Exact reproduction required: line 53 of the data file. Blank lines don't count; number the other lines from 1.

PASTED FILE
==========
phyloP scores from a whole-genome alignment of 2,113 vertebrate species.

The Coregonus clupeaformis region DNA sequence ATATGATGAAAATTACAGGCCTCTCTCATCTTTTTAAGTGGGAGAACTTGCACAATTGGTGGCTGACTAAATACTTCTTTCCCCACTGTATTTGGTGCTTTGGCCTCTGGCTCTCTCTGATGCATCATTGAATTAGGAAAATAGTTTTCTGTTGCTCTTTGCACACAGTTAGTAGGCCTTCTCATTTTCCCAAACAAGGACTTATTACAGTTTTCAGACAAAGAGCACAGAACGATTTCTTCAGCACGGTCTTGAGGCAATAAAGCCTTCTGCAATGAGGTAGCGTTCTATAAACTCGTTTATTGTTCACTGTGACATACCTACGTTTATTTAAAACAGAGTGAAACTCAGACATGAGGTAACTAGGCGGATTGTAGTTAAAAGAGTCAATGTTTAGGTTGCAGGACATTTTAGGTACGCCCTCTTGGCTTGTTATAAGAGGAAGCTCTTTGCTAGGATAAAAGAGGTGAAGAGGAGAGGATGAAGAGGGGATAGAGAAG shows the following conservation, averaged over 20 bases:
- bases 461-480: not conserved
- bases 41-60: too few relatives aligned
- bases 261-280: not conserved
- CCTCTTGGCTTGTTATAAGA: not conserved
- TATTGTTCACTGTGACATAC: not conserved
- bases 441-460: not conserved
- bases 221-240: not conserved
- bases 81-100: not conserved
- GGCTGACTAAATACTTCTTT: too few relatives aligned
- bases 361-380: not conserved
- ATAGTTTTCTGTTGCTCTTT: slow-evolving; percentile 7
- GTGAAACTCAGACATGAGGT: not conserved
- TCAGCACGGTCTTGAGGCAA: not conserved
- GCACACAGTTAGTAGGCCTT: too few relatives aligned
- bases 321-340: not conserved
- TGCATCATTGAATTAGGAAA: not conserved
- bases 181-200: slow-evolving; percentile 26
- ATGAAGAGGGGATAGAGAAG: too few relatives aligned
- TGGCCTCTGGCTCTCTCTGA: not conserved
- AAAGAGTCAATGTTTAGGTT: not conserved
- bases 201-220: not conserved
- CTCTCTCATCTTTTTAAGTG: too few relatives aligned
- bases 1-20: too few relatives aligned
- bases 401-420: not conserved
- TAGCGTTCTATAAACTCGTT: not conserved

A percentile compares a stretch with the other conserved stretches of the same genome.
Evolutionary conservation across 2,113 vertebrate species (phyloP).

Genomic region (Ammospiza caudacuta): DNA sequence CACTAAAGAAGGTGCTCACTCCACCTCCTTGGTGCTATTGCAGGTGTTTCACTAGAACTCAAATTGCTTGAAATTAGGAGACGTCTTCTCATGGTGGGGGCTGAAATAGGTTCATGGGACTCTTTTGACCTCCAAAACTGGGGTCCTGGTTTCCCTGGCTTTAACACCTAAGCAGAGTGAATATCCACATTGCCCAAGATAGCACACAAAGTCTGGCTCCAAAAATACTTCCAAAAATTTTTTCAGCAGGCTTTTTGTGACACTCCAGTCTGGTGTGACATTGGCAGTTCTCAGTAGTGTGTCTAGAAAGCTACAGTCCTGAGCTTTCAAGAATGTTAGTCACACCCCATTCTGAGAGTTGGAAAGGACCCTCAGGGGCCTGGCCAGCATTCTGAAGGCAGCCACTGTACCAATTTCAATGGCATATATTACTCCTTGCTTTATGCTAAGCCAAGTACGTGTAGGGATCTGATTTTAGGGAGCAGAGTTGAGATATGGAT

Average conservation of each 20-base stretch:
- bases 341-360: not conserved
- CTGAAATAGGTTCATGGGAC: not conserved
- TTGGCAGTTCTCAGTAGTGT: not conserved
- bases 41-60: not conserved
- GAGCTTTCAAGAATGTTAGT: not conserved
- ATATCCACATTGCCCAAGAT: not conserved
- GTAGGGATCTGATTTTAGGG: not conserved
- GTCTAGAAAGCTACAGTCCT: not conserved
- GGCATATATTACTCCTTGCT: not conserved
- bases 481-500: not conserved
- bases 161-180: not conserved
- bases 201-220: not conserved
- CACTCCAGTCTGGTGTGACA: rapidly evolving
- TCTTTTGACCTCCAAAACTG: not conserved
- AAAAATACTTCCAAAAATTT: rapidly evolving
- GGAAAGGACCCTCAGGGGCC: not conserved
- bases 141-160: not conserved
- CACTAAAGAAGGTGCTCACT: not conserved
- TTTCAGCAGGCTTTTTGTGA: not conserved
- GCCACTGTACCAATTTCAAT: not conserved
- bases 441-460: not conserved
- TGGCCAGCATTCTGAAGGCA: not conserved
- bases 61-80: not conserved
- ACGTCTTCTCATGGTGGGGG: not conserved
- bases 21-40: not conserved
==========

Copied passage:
- TGGCCAGCATTCTGAAGGCA: not conserved